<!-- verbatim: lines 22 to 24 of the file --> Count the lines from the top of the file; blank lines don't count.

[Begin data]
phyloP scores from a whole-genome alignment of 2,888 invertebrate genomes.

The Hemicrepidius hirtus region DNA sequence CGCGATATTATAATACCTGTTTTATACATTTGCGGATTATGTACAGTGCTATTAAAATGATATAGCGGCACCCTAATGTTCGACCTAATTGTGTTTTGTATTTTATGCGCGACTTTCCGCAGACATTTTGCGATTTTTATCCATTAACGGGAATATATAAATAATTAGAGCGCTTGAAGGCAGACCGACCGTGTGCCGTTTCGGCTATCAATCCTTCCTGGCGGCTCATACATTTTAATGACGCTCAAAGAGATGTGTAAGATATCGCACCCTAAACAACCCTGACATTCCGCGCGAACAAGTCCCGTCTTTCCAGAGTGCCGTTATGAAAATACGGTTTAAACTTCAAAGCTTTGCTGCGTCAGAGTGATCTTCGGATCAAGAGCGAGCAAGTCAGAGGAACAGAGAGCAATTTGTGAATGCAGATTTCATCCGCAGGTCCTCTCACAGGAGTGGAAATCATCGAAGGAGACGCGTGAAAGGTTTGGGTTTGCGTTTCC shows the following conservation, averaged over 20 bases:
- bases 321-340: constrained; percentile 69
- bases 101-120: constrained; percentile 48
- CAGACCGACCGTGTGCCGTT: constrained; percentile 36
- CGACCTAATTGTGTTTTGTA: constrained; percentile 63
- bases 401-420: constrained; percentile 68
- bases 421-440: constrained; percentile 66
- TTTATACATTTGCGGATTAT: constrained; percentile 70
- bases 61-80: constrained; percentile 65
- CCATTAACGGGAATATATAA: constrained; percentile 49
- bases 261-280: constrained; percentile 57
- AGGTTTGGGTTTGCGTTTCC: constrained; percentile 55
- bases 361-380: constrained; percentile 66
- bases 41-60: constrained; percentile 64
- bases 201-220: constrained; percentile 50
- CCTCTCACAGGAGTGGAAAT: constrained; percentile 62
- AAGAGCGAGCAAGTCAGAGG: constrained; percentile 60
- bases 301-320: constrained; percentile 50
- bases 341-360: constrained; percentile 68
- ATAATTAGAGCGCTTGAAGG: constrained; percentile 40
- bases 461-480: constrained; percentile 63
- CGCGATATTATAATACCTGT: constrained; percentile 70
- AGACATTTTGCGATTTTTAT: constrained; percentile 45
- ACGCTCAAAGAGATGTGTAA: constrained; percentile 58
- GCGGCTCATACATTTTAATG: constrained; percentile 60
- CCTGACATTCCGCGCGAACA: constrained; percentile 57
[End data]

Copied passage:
- bases 461-480: constrained; percentile 63
- CGCGATATTATAATACCTGT: constrained; percentile 70
- AGACATTTTGCGATTTTTAT: constrained; percentile 45